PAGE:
The Skeleton Ending

    news of death arrived by bird:
    a box of bones
    scratching through the sunset
    for lottery numbers

    red claws a headstone
    letters meat feathers
    a tribute


    Sanctuary

    it's over a hundred years
    since Susan Baker found gold
    in the gizzard of a duck

    close to closing time
    a rushing man
    asks urgently if I've seen
    or heard any birds
    a fast grey cloud scoots over us

    you just need to keep your ears open
    if he stops near the stand
    of skirted tree ferns
    he'll see the tiny spiders
    hurrying over macrocarpa tables
    and note that the skraak of a kaka
    has failed to wake the weta
    in their custom-made hotels

    I point him to the wetland
    to sedges bound in white, spider-spun
    under wavering sun and tui song
    where round-faced, umber structures
    watch the fluttered chase of ducks
    and the white-throated shag
    glides at her leisure through the lake


    Magpie

    it was the kind we knew would peck out our pupils if we looked at it
    that bone-white beak
    funeral-director feathers
    we'd seen The Birds
    we knew it was all about screaming

    * * *

    while Agnes did her paper round
    a man in a Cortina said he had something to show her
    (it was the most exciting thing all week)
    when the police questioned her she told them yes
    I didn't know what it was

    * * *

    don't go near the gully or the Gully Gang'll get you
    all the girls get pregnant if they go to Randwick North
    eat too many orange pips and your appendix bursts
    never look a magpie in its knife-like eye


    Three Hummingbirds

    I
    My mind is full of aspidistras. I went to the house of
    the glorious witch. We ate hummingbirds' eggs and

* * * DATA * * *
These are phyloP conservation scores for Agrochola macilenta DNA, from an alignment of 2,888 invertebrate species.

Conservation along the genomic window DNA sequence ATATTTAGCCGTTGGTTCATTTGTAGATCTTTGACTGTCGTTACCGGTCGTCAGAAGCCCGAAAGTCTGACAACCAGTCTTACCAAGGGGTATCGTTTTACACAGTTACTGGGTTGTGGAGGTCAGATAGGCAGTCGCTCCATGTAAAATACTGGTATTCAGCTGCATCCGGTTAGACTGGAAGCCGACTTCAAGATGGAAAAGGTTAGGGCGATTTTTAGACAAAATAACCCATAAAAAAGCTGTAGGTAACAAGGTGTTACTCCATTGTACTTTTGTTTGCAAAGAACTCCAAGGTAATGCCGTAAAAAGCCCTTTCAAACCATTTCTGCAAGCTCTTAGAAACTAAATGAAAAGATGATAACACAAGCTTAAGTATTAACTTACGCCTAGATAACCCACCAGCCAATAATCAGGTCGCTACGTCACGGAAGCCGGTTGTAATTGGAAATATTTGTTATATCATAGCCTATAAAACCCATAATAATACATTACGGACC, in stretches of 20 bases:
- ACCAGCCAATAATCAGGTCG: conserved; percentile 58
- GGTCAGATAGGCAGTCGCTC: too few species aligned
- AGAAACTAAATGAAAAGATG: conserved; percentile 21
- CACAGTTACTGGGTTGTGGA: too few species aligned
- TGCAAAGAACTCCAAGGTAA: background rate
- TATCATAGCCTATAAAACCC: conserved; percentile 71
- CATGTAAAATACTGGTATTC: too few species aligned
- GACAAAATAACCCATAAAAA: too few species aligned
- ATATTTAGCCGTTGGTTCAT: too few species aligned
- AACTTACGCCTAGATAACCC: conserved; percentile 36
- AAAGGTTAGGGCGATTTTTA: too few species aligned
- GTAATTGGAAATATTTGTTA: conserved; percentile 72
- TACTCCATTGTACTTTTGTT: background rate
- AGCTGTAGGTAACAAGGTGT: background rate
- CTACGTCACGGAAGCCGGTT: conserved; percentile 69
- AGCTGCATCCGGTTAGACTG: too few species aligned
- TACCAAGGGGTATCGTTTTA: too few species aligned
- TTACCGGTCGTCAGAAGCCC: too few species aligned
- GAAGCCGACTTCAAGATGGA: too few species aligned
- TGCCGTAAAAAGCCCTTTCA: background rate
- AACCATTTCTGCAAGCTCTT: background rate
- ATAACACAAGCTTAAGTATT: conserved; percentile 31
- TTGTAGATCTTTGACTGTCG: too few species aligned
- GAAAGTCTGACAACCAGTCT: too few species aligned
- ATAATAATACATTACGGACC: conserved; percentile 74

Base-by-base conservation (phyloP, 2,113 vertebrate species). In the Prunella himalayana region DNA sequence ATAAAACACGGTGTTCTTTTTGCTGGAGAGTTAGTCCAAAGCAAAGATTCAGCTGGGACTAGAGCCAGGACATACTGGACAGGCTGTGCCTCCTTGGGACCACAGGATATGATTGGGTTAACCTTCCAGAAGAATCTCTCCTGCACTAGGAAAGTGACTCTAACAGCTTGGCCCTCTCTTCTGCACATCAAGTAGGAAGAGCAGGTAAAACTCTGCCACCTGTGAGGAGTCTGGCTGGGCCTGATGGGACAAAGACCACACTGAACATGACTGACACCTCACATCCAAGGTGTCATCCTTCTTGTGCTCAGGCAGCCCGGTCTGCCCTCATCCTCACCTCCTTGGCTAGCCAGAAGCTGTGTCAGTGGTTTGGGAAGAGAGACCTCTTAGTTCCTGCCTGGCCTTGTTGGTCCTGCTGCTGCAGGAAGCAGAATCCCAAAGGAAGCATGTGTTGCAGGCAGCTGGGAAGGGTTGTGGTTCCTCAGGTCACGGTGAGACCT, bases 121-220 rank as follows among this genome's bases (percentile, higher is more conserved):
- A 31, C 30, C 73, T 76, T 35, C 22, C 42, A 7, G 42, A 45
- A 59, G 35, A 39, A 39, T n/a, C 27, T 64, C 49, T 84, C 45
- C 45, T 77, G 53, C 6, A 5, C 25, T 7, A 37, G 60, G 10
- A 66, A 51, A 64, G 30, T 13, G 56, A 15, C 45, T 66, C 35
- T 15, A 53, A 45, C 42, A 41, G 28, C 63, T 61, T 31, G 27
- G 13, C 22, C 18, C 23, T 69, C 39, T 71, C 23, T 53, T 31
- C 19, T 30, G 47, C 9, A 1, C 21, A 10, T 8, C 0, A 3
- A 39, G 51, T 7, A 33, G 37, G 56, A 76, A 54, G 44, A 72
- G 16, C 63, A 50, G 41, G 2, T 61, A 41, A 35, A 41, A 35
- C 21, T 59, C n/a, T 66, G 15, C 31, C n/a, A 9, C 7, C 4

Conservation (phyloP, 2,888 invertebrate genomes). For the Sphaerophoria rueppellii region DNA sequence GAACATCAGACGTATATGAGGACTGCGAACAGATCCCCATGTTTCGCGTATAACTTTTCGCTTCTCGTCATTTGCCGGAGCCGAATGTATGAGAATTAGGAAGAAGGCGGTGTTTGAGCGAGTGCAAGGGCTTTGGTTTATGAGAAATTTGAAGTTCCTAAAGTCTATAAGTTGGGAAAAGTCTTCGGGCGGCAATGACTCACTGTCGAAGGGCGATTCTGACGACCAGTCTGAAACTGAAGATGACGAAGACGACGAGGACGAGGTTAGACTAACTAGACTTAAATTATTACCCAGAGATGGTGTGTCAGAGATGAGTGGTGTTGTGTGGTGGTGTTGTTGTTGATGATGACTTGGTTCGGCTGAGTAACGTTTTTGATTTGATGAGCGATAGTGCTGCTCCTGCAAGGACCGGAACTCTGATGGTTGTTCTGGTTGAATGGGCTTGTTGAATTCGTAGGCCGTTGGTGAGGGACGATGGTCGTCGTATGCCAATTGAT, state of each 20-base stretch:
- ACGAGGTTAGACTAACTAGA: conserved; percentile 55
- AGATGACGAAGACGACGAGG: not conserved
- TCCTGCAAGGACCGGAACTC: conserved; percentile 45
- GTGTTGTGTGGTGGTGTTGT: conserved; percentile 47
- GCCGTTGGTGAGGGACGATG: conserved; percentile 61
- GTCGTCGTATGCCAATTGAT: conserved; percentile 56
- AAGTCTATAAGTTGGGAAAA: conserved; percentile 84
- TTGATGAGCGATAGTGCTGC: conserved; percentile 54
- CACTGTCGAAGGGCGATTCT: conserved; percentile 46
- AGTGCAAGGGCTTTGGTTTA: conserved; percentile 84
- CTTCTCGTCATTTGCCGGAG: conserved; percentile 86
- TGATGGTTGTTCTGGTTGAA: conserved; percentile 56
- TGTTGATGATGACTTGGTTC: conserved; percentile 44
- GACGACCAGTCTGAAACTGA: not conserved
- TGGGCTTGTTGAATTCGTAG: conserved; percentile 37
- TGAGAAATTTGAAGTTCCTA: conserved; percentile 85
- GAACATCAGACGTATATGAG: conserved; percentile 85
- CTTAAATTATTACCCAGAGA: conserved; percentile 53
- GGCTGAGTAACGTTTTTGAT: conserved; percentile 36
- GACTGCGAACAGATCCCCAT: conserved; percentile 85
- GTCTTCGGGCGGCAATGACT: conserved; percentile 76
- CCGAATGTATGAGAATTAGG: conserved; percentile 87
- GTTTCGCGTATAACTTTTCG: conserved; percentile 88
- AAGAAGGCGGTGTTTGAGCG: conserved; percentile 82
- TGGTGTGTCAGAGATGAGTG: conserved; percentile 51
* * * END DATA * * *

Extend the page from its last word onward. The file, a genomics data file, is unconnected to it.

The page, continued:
small slices of persimmon glazed with honey. I wanted
    her to teach me how to fly, but all I could say was
    'aspidistras'. In the courtyard, hummingbirds hummed –
    a sad tale of missing eggs. I took the hand of the
    glorious witch. We walked together among the
    persimmon trees. 'Teach me how to dream of
    aspidistras,' I begged her. She laughed her honey-
    glazed laugh and then, and then, we were flying like
    hummingbirds, high above the courtyard.

    II
    In the white stucco room with the man from Japan, we
    listened to some wilder shade of green. I sensed the
    presence of mules, underground. The man from Japan
    performed magic tricks with a cigarette. There was a
    cup on top of his wardrobe and I said: there's a cup on
    top of your wardrobe and he said: it's got spaghetti in it.
    I haven't laughed so much since I learned to fly. The
    underground mules toil subconsciously beneath the
    motorway. I'm wondering how far until breakfast.

    III
    Two days ago I was floating beneath the surface
    wondering whether to come up for air and today I'm all
    hummingbirds. My garden is full of persimmons and
    cups of spaghetti. I have flown with a witch until
    breakfast. A man from Japan made a white stucco room
    disappear which has got to be a good thing. I have
    played with mules and danced through aspidistras. Our
    minds, unfortunately, have minds of their own. Three
    hummingbirds. All humming.


    Hens

    we could see they'd never walked before
    a sorry sight, the lot of them

    scrawny-necked rejects, packed in the trailer
    finally seeing their first sun

    they took to freedom easily
    fattened themselves in the veggie garden

    & snubbed their custom-built laying boxes
    for hollows in next-door's lawn

    their battery past hadn't made them kinder:
    one chook needed her own run

    separate from her pecking peers
    until her bleeding back grew feathers again

    a dog got them all, in the end


    Sheathbill

    of all the colours to be
    you had to choose Antarctic white

    whiter than an ice field
    the sort of white

    that shows up shit
    to its best advantage –

    dinner scraps dropped
    from your double-decker beak

    stolen regurgitations
    meant for penguin chicks

    mucky smudges
    on a scavenging breast –

    fluffed like a Persian
    pure as diamond dust


(Continues...)

Excerpted from Kingdom Animalia by Janis Freegard. Copyright © 2011 Janis Freegard. Excerpted by permission of Auckland University Press.
All rights reserved. No part of this excerpt may be reproduced or reprinted without permission in writing from the publisher.
Excerpts are provided by Dial-A-Book Inc. solely for the personal use of visitors to this web site.

Table of Contents

Contents

The Escapades of Linnaeus: Part I,
Mammalia,
The Escapades of Linnaeus: Part II,
Aves,
The Escapades of Linnaeus: Part III,
Amphibia,
The Escapades of Linnaeus: Part IV,
Pisces,
The Escapades of Linnaeus: Part V,
Insecta,
The Escapades of Linnaeus: Part VI,
Vermes,
The Escapades of Linnaeus: Part VII,
Notes,